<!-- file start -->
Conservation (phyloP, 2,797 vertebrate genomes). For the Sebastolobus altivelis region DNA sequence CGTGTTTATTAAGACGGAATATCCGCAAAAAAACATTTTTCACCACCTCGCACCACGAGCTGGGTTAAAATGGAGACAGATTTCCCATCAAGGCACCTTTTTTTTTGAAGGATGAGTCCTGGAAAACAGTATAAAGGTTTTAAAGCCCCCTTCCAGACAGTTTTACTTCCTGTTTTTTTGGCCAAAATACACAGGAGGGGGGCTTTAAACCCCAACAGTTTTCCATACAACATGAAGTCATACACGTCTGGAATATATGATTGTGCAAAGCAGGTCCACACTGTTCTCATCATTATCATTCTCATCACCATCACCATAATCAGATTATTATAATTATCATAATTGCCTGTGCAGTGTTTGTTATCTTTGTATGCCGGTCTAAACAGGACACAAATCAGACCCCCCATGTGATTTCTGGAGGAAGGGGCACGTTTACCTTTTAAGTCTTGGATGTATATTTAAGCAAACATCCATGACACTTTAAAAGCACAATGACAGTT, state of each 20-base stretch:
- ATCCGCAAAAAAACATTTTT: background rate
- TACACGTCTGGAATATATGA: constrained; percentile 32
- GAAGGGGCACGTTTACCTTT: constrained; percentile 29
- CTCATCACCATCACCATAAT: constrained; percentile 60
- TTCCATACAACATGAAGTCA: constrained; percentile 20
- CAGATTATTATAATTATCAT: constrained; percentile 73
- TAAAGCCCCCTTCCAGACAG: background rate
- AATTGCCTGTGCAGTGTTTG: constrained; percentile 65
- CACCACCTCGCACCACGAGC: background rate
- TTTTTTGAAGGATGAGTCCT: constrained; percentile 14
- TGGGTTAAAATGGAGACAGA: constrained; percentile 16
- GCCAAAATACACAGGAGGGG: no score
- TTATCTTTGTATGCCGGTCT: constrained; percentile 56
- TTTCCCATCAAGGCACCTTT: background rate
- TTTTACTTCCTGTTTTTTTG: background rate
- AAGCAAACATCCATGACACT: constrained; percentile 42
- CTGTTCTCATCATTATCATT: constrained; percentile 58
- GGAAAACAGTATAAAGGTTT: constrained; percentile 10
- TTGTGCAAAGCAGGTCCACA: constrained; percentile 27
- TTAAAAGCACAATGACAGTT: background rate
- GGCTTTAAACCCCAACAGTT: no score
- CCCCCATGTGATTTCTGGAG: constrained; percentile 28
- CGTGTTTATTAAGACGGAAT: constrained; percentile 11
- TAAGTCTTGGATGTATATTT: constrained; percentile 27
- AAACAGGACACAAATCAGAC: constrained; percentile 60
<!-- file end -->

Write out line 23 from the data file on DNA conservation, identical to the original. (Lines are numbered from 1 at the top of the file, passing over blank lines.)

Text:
- CCCCCATGTGATTTCTGGAG: constrained; percentile 28